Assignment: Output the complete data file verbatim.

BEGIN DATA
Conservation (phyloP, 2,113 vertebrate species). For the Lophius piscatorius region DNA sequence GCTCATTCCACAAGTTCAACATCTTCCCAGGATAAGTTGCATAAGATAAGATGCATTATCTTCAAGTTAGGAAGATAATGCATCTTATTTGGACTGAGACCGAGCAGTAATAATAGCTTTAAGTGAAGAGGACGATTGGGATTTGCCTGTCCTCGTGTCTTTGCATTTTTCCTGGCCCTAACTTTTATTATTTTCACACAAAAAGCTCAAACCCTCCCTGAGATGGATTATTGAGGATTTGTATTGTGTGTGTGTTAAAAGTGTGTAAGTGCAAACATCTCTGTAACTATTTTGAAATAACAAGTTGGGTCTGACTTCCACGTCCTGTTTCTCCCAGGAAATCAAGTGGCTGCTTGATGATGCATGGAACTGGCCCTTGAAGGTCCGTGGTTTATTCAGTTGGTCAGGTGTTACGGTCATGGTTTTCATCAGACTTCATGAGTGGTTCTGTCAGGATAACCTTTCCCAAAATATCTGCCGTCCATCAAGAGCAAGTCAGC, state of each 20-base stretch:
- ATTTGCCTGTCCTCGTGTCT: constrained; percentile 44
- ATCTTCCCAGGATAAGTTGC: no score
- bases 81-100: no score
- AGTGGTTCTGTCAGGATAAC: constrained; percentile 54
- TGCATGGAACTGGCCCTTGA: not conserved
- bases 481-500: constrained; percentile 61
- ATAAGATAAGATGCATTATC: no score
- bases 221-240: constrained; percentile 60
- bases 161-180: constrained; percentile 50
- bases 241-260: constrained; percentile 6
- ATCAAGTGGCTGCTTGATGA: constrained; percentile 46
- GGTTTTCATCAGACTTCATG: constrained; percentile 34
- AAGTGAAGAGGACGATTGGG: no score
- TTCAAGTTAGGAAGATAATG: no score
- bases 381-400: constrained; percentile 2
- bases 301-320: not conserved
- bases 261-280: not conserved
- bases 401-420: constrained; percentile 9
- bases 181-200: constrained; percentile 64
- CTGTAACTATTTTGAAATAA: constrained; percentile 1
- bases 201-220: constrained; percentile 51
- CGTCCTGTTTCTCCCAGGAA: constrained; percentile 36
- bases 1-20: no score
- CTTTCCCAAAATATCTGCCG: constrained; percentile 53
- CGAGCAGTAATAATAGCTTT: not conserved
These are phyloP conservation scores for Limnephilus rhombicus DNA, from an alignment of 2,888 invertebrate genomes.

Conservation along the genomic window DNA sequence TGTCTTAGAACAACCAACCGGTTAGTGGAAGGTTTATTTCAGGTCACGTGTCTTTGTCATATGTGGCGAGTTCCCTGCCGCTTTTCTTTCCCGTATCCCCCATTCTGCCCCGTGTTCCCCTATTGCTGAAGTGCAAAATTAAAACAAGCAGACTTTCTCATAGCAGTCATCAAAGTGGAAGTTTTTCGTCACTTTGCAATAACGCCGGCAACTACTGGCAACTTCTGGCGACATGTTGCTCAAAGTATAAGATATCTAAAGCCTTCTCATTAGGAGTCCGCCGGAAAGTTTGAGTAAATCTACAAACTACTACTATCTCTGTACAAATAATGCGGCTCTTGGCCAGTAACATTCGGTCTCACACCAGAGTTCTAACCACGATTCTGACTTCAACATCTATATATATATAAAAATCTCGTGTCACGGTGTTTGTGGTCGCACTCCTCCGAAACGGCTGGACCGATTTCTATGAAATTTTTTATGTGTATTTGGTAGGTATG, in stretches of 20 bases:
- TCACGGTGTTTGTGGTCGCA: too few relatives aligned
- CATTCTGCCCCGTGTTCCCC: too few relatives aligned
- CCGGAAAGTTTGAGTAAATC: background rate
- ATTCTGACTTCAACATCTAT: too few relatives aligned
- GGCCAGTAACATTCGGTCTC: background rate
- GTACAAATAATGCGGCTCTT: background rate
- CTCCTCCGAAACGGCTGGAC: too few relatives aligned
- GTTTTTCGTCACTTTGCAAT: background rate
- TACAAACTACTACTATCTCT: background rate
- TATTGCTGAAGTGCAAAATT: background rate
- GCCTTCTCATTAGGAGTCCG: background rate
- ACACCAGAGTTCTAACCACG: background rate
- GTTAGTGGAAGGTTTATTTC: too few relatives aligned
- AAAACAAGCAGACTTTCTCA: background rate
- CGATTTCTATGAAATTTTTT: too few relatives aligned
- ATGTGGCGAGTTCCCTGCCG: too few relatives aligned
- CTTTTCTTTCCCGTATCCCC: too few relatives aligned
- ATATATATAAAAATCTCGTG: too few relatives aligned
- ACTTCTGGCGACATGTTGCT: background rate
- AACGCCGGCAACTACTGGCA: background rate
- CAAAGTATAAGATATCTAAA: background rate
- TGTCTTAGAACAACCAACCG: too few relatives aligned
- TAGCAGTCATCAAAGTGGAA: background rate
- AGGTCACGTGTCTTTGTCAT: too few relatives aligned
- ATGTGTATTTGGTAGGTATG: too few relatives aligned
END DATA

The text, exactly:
Conservation (phyloP, 2,113 vertebrate species). For the Lophius piscatorius region DNA sequence GCTCATTCCACAAGTTCAACATCTTCCCAGGATAAGTTGCATAAGATAAGATGCATTATCTTCAAGTTAGGAAGATAATGCATCTTATTTGGACTGAGACCGAGCAGTAATAATAGCTTTAAGTGAAGAGGACGATTGGGATTTGCCTGTCCTCGTGTCTTTGCATTTTTCCTGGCCCTAACTTTTATTATTTTCACACAAAAAGCTCAAACCCTCCCTGAGATGGATTATTGAGGATTTGTATTGTGTGTGTGTTAAAAGTGTGTAAGTGCAAACATCTCTGTAACTATTTTGAAATAACAAGTTGGGTCTGACTTCCACGTCCTGTTTCTCCCAGGAAATCAAGTGGCTGCTTGATGATGCATGGAACTGGCCCTTGAAGGTCCGTGGTTTATTCAGTTGGTCAGGTGTTACGGTCATGGTTTTCATCAGACTTCATGAGTGGTTCTGTCAGGATAACCTTTCCCAAAATATCTGCCGTCCATCAAGAGCAAGTCAGC, state of each 20-base stretch:
- ATTTGCCTGTCCTCGTGTCT: constrained; percentile 44
- ATCTTCCCAGGATAAGTTGC: no score
- bases 81-100: no score
- AGTGGTTCTGTCAGGATAAC: constrained; percentile 54
- TGCATGGAACTGGCCCTTGA: not conserved
- bases 481-500: constrained; percentile 61
- ATAAGATAAGATGCATTATC: no score
- bases 221-240: constrained; percentile 60
- bases 161-180: constrained; percentile 50
- bases 241-260: constrained; percentile 6
- ATCAAGTGGCTGCTTGATGA: constrained; percentile 46
- GGTTTTCATCAGACTTCATG: constrained; percentile 34
- AAGTGAAGAGGACGATTGGG: no score
- TTCAAGTTAGGAAGATAATG: no score
- bases 381-400: constrained; percentile 2
- bases 301-320: not conserved
- bases 261-280: not conserved
- bases 401-420: constrained; percentile 9
- bases 181-200: constrained; percentile 64
- CTGTAACTATTTTGAAATAA: constrained; percentile 1
- bases 201-220: constrained; percentile 51
- CGTCCTGTTTCTCCCAGGAA: constrained; percentile 36
- bases 1-20: no score
- CTTTCCCAAAATATCTGCCG: constrained; percentile 53
- CGAGCAGTAATAATAGCTTT: not conserved
These are phyloP conservation scores for Limnephilus rhombicus DNA, from an alignment of 2,888 invertebrate genomes.

Conservation along the genomic window DNA sequence TGTCTTAGAACAACCAACCGGTTAGTGGAAGGTTTATTTCAGGTCACGTGTCTTTGTCATATGTGGCGAGTTCCCTGCCGCTTTTCTTTCCCGTATCCCCCATTCTGCCCCGTGTTCCCCTATTGCTGAAGTGCAAAATTAAAACAAGCAGACTTTCTCATAGCAGTCATCAAAGTGGAAGTTTTTCGTCACTTTGCAATAACGCCGGCAACTACTGGCAACTTCTGGCGACATGTTGCTCAAAGTATAAGATATCTAAAGCCTTCTCATTAGGAGTCCGCCGGAAAGTTTGAGTAAATCTACAAACTACTACTATCTCTGTACAAATAATGCGGCTCTTGGCCAGTAACATTCGGTCTCACACCAGAGTTCTAACCACGATTCTGACTTCAACATCTATATATATATAAAAATCTCGTGTCACGGTGTTTGTGGTCGCACTCCTCCGAAACGGCTGGACCGATTTCTATGAAATTTTTTATGTGTATTTGGTAGGTATG, in stretches of 20 bases:
- TCACGGTGTTTGTGGTCGCA: too few relatives aligned
- CATTCTGCCCCGTGTTCCCC: too few relatives aligned
- CCGGAAAGTTTGAGTAAATC: background rate
- ATTCTGACTTCAACATCTAT: too few relatives aligned
- GGCCAGTAACATTCGGTCTC: background rate
- GTACAAATAATGCGGCTCTT: background rate
- CTCCTCCGAAACGGCTGGAC: too few relatives aligned
- GTTTTTCGTCACTTTGCAAT: background rate
- TACAAACTACTACTATCTCT: background rate
- TATTGCTGAAGTGCAAAATT: background rate
- GCCTTCTCATTAGGAGTCCG: background rate
- ACACCAGAGTTCTAACCACG: background rate
- GTTAGTGGAAGGTTTATTTC: too few relatives aligned
- AAAACAAGCAGACTTTCTCA: background rate
- CGATTTCTATGAAATTTTTT: too few relatives aligned
- ATGTGGCGAGTTCCCTGCCG: too few relatives aligned
- CTTTTCTTTCCCGTATCCCC: too few relatives aligned
- ATATATATAAAAATCTCGTG: too few relatives aligned
- ACTTCTGGCGACATGTTGCT: background rate
- AACGCCGGCAACTACTGGCA: background rate
- CAAAGTATAAGATATCTAAA: background rate
- TGTCTTAGAACAACCAACCG: too few relatives aligned
- TAGCAGTCATCAAAGTGGAA: background rate
- AGGTCACGTGTCTTTGTCAT: too few relatives aligned
- ATGTGTATTTGGTAGGTATG: too few relatives aligned